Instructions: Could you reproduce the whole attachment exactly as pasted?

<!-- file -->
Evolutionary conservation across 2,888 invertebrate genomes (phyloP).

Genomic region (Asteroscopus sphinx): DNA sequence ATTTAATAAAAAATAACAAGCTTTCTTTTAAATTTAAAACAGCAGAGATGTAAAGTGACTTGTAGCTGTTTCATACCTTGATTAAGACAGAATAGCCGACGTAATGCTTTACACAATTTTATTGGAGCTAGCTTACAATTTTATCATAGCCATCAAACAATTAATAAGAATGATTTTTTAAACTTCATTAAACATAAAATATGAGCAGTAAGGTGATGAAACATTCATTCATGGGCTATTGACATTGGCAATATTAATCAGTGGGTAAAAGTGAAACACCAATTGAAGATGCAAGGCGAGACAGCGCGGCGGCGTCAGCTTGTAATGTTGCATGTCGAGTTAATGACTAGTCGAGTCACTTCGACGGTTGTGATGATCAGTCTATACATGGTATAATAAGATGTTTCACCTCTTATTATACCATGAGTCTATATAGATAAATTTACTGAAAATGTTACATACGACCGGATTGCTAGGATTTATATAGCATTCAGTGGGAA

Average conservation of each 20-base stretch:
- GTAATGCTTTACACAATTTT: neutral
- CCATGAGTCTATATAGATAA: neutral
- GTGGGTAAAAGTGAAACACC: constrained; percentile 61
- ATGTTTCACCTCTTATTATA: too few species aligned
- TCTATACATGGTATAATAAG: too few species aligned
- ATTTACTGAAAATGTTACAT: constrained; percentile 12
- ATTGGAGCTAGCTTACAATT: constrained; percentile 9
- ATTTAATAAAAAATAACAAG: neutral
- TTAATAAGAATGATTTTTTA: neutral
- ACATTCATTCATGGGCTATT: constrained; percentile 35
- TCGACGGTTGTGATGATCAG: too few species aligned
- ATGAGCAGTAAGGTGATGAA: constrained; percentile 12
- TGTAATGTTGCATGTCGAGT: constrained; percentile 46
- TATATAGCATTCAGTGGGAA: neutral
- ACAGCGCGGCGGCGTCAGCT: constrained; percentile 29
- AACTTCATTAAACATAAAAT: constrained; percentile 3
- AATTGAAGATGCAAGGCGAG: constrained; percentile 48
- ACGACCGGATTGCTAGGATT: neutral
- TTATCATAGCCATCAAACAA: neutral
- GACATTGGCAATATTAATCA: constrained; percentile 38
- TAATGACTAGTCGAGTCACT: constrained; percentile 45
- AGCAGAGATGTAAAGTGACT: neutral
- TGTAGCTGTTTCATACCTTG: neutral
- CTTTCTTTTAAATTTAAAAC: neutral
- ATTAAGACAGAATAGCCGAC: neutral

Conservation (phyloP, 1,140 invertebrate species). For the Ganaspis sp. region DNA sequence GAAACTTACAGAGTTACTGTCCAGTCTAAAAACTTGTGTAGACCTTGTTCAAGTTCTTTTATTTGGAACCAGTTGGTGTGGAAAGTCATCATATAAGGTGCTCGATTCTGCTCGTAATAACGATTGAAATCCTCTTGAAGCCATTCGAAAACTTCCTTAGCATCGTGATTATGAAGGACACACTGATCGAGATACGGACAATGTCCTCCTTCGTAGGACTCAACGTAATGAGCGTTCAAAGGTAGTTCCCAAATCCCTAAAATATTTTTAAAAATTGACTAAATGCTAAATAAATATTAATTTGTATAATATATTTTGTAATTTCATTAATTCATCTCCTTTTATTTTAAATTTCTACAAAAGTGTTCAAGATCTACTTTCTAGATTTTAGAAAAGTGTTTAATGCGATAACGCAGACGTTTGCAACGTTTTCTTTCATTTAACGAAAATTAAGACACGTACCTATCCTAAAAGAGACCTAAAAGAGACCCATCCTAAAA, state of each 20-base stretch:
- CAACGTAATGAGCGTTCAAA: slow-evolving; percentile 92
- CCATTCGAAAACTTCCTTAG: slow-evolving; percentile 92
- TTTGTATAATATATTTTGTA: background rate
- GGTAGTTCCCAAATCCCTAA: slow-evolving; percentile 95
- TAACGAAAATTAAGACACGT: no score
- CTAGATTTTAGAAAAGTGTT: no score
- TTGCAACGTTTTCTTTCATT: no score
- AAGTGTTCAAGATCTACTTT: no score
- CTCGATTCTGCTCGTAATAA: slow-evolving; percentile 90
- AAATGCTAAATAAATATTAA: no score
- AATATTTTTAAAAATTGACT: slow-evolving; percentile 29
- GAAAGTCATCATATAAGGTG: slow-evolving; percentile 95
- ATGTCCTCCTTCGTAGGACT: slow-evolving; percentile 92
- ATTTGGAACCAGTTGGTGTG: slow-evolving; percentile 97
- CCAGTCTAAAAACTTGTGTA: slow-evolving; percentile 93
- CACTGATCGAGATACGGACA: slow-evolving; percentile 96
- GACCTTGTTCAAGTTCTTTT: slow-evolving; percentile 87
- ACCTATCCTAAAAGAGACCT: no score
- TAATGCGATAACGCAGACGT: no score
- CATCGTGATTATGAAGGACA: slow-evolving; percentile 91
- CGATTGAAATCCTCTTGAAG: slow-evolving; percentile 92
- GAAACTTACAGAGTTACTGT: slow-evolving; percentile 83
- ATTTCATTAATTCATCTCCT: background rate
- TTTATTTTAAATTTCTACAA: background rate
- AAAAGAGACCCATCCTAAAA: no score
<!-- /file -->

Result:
Evolutionary conservation across 2,888 invertebrate genomes (phyloP).

Genomic region (Asteroscopus sphinx): DNA sequence ATTTAATAAAAAATAACAAGCTTTCTTTTAAATTTAAAACAGCAGAGATGTAAAGTGACTTGTAGCTGTTTCATACCTTGATTAAGACAGAATAGCCGACGTAATGCTTTACACAATTTTATTGGAGCTAGCTTACAATTTTATCATAGCCATCAAACAATTAATAAGAATGATTTTTTAAACTTCATTAAACATAAAATATGAGCAGTAAGGTGATGAAACATTCATTCATGGGCTATTGACATTGGCAATATTAATCAGTGGGTAAAAGTGAAACACCAATTGAAGATGCAAGGCGAGACAGCGCGGCGGCGTCAGCTTGTAATGTTGCATGTCGAGTTAATGACTAGTCGAGTCACTTCGACGGTTGTGATGATCAGTCTATACATGGTATAATAAGATGTTTCACCTCTTATTATACCATGAGTCTATATAGATAAATTTACTGAAAATGTTACATACGACCGGATTGCTAGGATTTATATAGCATTCAGTGGGAA

Average conservation of each 20-base stretch:
- GTAATGCTTTACACAATTTT: neutral
- CCATGAGTCTATATAGATAA: neutral
- GTGGGTAAAAGTGAAACACC: constrained; percentile 61
- ATGTTTCACCTCTTATTATA: too few species aligned
- TCTATACATGGTATAATAAG: too few species aligned
- ATTTACTGAAAATGTTACAT: constrained; percentile 12
- ATTGGAGCTAGCTTACAATT: constrained; percentile 9
- ATTTAATAAAAAATAACAAG: neutral
- TTAATAAGAATGATTTTTTA: neutral
- ACATTCATTCATGGGCTATT: constrained; percentile 35
- TCGACGGTTGTGATGATCAG: too few species aligned
- ATGAGCAGTAAGGTGATGAA: constrained; percentile 12
- TGTAATGTTGCATGTCGAGT: constrained; percentile 46
- TATATAGCATTCAGTGGGAA: neutral
- ACAGCGCGGCGGCGTCAGCT: constrained; percentile 29
- AACTTCATTAAACATAAAAT: constrained; percentile 3
- AATTGAAGATGCAAGGCGAG: constrained; percentile 48
- ACGACCGGATTGCTAGGATT: neutral
- TTATCATAGCCATCAAACAA: neutral
- GACATTGGCAATATTAATCA: constrained; percentile 38
- TAATGACTAGTCGAGTCACT: constrained; percentile 45
- AGCAGAGATGTAAAGTGACT: neutral
- TGTAGCTGTTTCATACCTTG: neutral
- CTTTCTTTTAAATTTAAAAC: neutral
- ATTAAGACAGAATAGCCGAC: neutral

Conservation (phyloP, 1,140 invertebrate species). For the Ganaspis sp. region DNA sequence GAAACTTACAGAGTTACTGTCCAGTCTAAAAACTTGTGTAGACCTTGTTCAAGTTCTTTTATTTGGAACCAGTTGGTGTGGAAAGTCATCATATAAGGTGCTCGATTCTGCTCGTAATAACGATTGAAATCCTCTTGAAGCCATTCGAAAACTTCCTTAGCATCGTGATTATGAAGGACACACTGATCGAGATACGGACAATGTCCTCCTTCGTAGGACTCAACGTAATGAGCGTTCAAAGGTAGTTCCCAAATCCCTAAAATATTTTTAAAAATTGACTAAATGCTAAATAAATATTAATTTGTATAATATATTTTGTAATTTCATTAATTCATCTCCTTTTATTTTAAATTTCTACAAAAGTGTTCAAGATCTACTTTCTAGATTTTAGAAAAGTGTTTAATGCGATAACGCAGACGTTTGCAACGTTTTCTTTCATTTAACGAAAATTAAGACACGTACCTATCCTAAAAGAGACCTAAAAGAGACCCATCCTAAAA, state of each 20-base stretch:
- CAACGTAATGAGCGTTCAAA: slow-evolving; percentile 92
- CCATTCGAAAACTTCCTTAG: slow-evolving; percentile 92
- TTTGTATAATATATTTTGTA: background rate
- GGTAGTTCCCAAATCCCTAA: slow-evolving; percentile 95
- TAACGAAAATTAAGACACGT: no score
- CTAGATTTTAGAAAAGTGTT: no score
- TTGCAACGTTTTCTTTCATT: no score
- AAGTGTTCAAGATCTACTTT: no score
- CTCGATTCTGCTCGTAATAA: slow-evolving; percentile 90
- AAATGCTAAATAAATATTAA: no score
- AATATTTTTAAAAATTGACT: slow-evolving; percentile 29
- GAAAGTCATCATATAAGGTG: slow-evolving; percentile 95
- ATGTCCTCCTTCGTAGGACT: slow-evolving; percentile 92
- ATTTGGAACCAGTTGGTGTG: slow-evolving; percentile 97
- CCAGTCTAAAAACTTGTGTA: slow-evolving; percentile 93
- CACTGATCGAGATACGGACA: slow-evolving; percentile 96
- GACCTTGTTCAAGTTCTTTT: slow-evolving; percentile 87
- ACCTATCCTAAAAGAGACCT: no score
- TAATGCGATAACGCAGACGT: no score
- CATCGTGATTATGAAGGACA: slow-evolving; percentile 91
- CGATTGAAATCCTCTTGAAG: slow-evolving; percentile 92
- GAAACTTACAGAGTTACTGT: slow-evolving; percentile 83
- ATTTCATTAATTCATCTCCT: background rate
- TTTATTTTAAATTTCTACAA: background rate
- AAAAGAGACCCATCCTAAAA: no score